Reginald Quarles, the owner of Teatopia (2619 1/2 Cherokee Street, 314-669-1464), has always loved tea — though it’s only recently that he found out what it actually tastes like.
“I have always been into tea, but I used to drown it in so much sugar,” Quarles laughs. “Over time, though, I started drinking it as-is, and then it became much more of a spiritual act to me.”
Quarles can’t point to any singular event that made him quit his job as a mental health critical incident professional in favor of Teatopia, but he connects a few disparate moments as leading up to the transition. After his mother died in a car accident, Quarles got deep into philosophy and spirituality, and noticed that tea was complementary to his newfound path. As he began practicing mindfulness, he noticed how the simple preparation of tea is like a meditation and that when he prepared tea for others, he could have a small, yet significant, impact of their lives.
Quarles was having an impact even before Teatopia. For his previous job with a mental health insurance company, Quarles was responsible for deploying counselors to people who had experienced traumatic events like a shooting or robbery. He enjoyed the job because he feels called to help people, but he eventually began to feel that there could be another way to do that.
Quarles quit his job and traveled the country, visiting tea shops and learning everything he could about the beverage and its traditions. After happening upon a “For Lease” sign in the window of what used to be the Little Dipper sandwich shop on Cherokee Street, he knew he’d found his spot.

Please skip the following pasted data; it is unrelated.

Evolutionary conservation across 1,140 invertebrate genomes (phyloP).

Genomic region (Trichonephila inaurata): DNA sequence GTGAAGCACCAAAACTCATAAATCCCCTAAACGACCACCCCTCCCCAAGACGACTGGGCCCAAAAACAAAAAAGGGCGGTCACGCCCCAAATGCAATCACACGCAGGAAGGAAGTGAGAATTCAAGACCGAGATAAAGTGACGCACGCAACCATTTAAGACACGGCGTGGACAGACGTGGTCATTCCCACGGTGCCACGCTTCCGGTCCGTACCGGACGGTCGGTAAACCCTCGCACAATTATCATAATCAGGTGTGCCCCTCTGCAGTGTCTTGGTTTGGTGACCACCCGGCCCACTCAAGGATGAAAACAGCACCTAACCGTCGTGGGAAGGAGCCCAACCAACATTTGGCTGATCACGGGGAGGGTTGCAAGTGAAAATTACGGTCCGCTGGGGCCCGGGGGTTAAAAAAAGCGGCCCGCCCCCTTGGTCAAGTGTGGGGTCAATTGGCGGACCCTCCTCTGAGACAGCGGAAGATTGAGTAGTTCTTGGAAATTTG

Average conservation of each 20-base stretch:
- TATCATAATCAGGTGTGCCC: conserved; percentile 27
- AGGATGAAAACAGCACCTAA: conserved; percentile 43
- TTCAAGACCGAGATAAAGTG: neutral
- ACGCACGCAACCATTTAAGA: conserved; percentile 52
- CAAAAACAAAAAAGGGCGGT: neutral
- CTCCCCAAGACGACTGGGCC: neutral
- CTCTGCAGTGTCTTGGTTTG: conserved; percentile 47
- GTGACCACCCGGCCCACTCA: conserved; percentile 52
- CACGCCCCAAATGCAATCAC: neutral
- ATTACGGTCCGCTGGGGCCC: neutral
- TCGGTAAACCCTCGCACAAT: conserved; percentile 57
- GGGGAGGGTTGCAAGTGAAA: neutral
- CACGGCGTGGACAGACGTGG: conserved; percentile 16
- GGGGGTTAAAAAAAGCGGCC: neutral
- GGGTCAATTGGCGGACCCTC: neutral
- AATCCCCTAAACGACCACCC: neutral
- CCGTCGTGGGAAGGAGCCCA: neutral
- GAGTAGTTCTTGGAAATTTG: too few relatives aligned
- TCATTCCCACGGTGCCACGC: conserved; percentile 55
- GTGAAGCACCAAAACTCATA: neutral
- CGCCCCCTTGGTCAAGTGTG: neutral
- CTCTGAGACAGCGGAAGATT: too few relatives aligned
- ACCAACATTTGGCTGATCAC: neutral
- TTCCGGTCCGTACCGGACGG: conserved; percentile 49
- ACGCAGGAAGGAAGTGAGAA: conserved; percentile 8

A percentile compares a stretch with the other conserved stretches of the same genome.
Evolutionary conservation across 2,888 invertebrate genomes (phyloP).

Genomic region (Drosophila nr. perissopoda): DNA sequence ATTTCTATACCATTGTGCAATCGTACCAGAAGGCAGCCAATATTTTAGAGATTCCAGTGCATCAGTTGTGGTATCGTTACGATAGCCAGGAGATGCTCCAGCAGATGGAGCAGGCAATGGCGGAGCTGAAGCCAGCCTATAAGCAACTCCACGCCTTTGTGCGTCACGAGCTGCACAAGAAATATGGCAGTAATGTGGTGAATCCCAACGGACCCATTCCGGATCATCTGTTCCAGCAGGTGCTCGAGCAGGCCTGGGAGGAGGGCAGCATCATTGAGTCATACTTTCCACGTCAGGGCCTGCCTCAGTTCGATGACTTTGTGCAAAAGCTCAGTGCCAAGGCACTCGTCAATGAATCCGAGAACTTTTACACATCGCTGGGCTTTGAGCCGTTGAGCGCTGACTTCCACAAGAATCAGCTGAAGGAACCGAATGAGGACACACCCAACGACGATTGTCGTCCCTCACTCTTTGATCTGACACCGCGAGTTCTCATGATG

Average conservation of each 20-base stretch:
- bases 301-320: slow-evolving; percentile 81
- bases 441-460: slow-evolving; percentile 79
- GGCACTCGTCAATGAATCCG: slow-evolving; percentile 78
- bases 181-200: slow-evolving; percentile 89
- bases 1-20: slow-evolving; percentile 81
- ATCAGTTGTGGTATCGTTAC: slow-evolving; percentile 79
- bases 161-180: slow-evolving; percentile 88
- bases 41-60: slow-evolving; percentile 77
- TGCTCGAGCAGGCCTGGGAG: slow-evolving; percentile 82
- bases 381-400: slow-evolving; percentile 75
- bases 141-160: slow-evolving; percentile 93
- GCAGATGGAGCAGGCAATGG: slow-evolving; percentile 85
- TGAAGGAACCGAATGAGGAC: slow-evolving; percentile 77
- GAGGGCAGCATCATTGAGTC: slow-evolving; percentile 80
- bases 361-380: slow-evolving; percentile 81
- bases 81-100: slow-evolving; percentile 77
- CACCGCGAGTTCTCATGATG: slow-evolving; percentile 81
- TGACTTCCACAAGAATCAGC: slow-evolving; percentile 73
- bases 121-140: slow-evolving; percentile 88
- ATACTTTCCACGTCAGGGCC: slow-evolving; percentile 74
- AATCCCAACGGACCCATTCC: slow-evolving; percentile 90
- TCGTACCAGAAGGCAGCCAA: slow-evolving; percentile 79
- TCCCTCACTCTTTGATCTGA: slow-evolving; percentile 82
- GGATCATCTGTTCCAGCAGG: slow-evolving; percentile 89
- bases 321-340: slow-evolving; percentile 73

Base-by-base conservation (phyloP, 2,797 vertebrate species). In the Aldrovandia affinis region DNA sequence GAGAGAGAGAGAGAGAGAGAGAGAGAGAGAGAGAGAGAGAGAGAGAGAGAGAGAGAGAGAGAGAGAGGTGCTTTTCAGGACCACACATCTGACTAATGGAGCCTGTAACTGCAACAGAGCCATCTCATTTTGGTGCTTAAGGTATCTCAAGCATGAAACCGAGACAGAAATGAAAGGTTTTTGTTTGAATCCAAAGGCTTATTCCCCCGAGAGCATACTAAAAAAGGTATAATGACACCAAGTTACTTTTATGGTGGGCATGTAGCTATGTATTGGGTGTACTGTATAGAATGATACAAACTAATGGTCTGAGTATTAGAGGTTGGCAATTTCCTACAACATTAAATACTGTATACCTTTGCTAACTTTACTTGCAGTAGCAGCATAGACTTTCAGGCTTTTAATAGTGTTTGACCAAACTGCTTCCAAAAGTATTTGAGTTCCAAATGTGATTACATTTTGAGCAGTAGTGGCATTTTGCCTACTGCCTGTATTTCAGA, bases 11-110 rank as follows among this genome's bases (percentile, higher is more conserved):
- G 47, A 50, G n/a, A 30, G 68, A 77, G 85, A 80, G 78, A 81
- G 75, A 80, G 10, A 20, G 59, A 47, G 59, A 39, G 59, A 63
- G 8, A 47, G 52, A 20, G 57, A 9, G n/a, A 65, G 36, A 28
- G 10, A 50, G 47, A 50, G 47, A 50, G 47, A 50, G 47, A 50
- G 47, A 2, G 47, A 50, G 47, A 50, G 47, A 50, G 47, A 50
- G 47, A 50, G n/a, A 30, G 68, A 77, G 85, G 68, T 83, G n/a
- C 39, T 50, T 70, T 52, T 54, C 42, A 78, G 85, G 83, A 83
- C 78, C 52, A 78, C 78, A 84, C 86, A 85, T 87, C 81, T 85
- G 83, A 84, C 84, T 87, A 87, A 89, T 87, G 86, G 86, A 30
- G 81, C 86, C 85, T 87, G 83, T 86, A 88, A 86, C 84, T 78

At Teatopia, Quarles lives by his motto “Brewing better lives, one leaf at a time,” making sure that he creates a welcoming and inclusive space for everyone, from the die-hard tea drinker to someone who has never had a cup of the beverage in their life. “I think the history of tea is kind of odd because it was always for high-class people,” muses Quarles. “But I want to provide it to everyone. I think people often turn away from tea because they feel it’s inaccessible, but I have a calm and relaxing setup so that everyone can come in and enjoy it.”
To that end, Quarles prides himself in not having his shop set up like a traditional Asian or Victorian-style teahouse — not that there’d be much room for any of that in the tiny storefront. It’s just Quarles, his blends and the warm smile he extends to everyone who comes inside.
“My ultimate goal is to improve people’s lives and make them feel better,” Quarles says. “So many people are going through battles that no one knows about and they need a positive interaction. Helping them helps the community because if you extend kindness to them, then they will pay it forward.”
Quarles took a break from bettering lives one cup at a time to share his thoughts on the St. Louis food and beverage scene, his obsession with vegan chocolate and why he’s still open to finding his food crush.
What is one thing people don’t know about you that you wish they did?
That my ultimate goal is to leave a smile on their face through each and every encounter.